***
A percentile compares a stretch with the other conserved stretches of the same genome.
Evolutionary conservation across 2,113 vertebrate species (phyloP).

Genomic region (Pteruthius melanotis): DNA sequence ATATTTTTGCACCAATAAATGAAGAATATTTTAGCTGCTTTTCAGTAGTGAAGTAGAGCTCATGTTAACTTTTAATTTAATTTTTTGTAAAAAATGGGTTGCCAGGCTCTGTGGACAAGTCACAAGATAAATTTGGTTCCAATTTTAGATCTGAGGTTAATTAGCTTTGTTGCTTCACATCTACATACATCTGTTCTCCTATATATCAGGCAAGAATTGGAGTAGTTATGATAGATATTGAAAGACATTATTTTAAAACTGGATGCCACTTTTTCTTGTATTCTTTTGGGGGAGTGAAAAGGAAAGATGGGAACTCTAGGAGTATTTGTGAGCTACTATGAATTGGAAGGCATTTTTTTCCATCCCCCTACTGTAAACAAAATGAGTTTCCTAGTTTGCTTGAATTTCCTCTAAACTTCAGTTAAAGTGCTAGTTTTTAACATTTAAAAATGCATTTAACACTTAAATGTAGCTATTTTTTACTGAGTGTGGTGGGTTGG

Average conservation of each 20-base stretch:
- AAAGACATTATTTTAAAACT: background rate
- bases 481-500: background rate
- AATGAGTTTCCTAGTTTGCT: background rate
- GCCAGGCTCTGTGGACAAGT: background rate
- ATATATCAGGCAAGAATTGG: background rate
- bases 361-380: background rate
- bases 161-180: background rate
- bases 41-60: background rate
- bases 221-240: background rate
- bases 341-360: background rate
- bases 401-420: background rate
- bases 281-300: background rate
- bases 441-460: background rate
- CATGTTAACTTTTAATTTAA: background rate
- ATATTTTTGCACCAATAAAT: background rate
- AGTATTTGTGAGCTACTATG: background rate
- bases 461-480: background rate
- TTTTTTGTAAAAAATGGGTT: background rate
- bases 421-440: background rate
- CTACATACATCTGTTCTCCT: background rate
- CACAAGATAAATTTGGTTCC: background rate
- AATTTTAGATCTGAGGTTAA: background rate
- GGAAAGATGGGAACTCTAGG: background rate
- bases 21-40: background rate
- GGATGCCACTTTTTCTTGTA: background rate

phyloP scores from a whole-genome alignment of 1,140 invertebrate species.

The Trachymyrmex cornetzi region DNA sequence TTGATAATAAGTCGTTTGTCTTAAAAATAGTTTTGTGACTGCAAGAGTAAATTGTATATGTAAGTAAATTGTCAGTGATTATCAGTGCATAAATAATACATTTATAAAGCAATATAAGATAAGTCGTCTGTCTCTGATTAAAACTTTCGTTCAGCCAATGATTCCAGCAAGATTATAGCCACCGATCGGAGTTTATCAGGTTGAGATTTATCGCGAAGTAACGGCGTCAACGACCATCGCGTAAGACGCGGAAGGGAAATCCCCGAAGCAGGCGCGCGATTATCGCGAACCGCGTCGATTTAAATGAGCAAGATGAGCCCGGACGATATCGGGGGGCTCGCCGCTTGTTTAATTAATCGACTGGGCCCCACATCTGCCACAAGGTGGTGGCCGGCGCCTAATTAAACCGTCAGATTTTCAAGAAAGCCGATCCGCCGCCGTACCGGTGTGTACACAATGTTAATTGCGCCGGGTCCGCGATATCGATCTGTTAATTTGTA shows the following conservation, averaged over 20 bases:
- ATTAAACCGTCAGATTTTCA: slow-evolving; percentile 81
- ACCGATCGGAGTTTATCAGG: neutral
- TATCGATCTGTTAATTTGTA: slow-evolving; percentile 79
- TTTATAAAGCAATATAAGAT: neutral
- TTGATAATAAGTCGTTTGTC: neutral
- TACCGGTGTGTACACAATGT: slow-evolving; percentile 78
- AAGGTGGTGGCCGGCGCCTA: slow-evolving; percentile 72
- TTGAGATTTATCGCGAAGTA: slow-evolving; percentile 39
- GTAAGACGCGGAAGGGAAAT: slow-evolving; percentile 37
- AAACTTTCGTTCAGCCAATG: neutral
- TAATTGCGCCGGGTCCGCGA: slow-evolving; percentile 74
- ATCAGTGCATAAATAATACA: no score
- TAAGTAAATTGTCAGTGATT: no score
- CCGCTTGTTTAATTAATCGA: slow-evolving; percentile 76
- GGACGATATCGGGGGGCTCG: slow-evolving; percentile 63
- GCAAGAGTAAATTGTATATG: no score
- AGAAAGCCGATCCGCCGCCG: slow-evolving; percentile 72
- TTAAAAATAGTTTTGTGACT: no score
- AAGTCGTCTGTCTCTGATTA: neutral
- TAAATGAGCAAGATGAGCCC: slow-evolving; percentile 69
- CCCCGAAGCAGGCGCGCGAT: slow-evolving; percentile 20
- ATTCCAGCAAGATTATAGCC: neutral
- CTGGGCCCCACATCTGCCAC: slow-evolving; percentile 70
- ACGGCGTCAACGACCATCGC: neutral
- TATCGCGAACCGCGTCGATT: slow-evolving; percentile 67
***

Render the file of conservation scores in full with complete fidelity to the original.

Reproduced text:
A percentile compares a stretch with the other conserved stretches of the same genome.
Evolutionary conservation across 2,113 vertebrate species (phyloP).

Genomic region (Pteruthius melanotis): DNA sequence ATATTTTTGCACCAATAAATGAAGAATATTTTAGCTGCTTTTCAGTAGTGAAGTAGAGCTCATGTTAACTTTTAATTTAATTTTTTGTAAAAAATGGGTTGCCAGGCTCTGTGGACAAGTCACAAGATAAATTTGGTTCCAATTTTAGATCTGAGGTTAATTAGCTTTGTTGCTTCACATCTACATACATCTGTTCTCCTATATATCAGGCAAGAATTGGAGTAGTTATGATAGATATTGAAAGACATTATTTTAAAACTGGATGCCACTTTTTCTTGTATTCTTTTGGGGGAGTGAAAAGGAAAGATGGGAACTCTAGGAGTATTTGTGAGCTACTATGAATTGGAAGGCATTTTTTTCCATCCCCCTACTGTAAACAAAATGAGTTTCCTAGTTTGCTTGAATTTCCTCTAAACTTCAGTTAAAGTGCTAGTTTTTAACATTTAAAAATGCATTTAACACTTAAATGTAGCTATTTTTTACTGAGTGTGGTGGGTTGG

Average conservation of each 20-base stretch:
- AAAGACATTATTTTAAAACT: background rate
- bases 481-500: background rate
- AATGAGTTTCCTAGTTTGCT: background rate
- GCCAGGCTCTGTGGACAAGT: background rate
- ATATATCAGGCAAGAATTGG: background rate
- bases 361-380: background rate
- bases 161-180: background rate
- bases 41-60: background rate
- bases 221-240: background rate
- bases 341-360: background rate
- bases 401-420: background rate
- bases 281-300: background rate
- bases 441-460: background rate
- CATGTTAACTTTTAATTTAA: background rate
- ATATTTTTGCACCAATAAAT: background rate
- AGTATTTGTGAGCTACTATG: background rate
- bases 461-480: background rate
- TTTTTTGTAAAAAATGGGTT: background rate
- bases 421-440: background rate
- CTACATACATCTGTTCTCCT: background rate
- CACAAGATAAATTTGGTTCC: background rate
- AATTTTAGATCTGAGGTTAA: background rate
- GGAAAGATGGGAACTCTAGG: background rate
- bases 21-40: background rate
- GGATGCCACTTTTTCTTGTA: background rate

phyloP scores from a whole-genome alignment of 1,140 invertebrate species.

The Trachymyrmex cornetzi region DNA sequence TTGATAATAAGTCGTTTGTCTTAAAAATAGTTTTGTGACTGCAAGAGTAAATTGTATATGTAAGTAAATTGTCAGTGATTATCAGTGCATAAATAATACATTTATAAAGCAATATAAGATAAGTCGTCTGTCTCTGATTAAAACTTTCGTTCAGCCAATGATTCCAGCAAGATTATAGCCACCGATCGGAGTTTATCAGGTTGAGATTTATCGCGAAGTAACGGCGTCAACGACCATCGCGTAAGACGCGGAAGGGAAATCCCCGAAGCAGGCGCGCGATTATCGCGAACCGCGTCGATTTAAATGAGCAAGATGAGCCCGGACGATATCGGGGGGCTCGCCGCTTGTTTAATTAATCGACTGGGCCCCACATCTGCCACAAGGTGGTGGCCGGCGCCTAATTAAACCGTCAGATTTTCAAGAAAGCCGATCCGCCGCCGTACCGGTGTGTACACAATGTTAATTGCGCCGGGTCCGCGATATCGATCTGTTAATTTGTA shows the following conservation, averaged over 20 bases:
- ATTAAACCGTCAGATTTTCA: slow-evolving; percentile 81
- ACCGATCGGAGTTTATCAGG: neutral
- TATCGATCTGTTAATTTGTA: slow-evolving; percentile 79
- TTTATAAAGCAATATAAGAT: neutral
- TTGATAATAAGTCGTTTGTC: neutral
- TACCGGTGTGTACACAATGT: slow-evolving; percentile 78
- AAGGTGGTGGCCGGCGCCTA: slow-evolving; percentile 72
- TTGAGATTTATCGCGAAGTA: slow-evolving; percentile 39
- GTAAGACGCGGAAGGGAAAT: slow-evolving; percentile 37
- AAACTTTCGTTCAGCCAATG: neutral
- TAATTGCGCCGGGTCCGCGA: slow-evolving; percentile 74
- ATCAGTGCATAAATAATACA: no score
- TAAGTAAATTGTCAGTGATT: no score
- CCGCTTGTTTAATTAATCGA: slow-evolving; percentile 76
- GGACGATATCGGGGGGCTCG: slow-evolving; percentile 63
- GCAAGAGTAAATTGTATATG: no score
- AGAAAGCCGATCCGCCGCCG: slow-evolving; percentile 72
- TTAAAAATAGTTTTGTGACT: no score
- AAGTCGTCTGTCTCTGATTA: neutral
- TAAATGAGCAAGATGAGCCC: slow-evolving; percentile 69
- CCCCGAAGCAGGCGCGCGAT: slow-evolving; percentile 20
- ATTCCAGCAAGATTATAGCC: neutral
- CTGGGCCCCACATCTGCCAC: slow-evolving; percentile 70
- ACGGCGTCAACGACCATCGC: neutral
- TATCGCGAACCGCGTCGATT: slow-evolving; percentile 67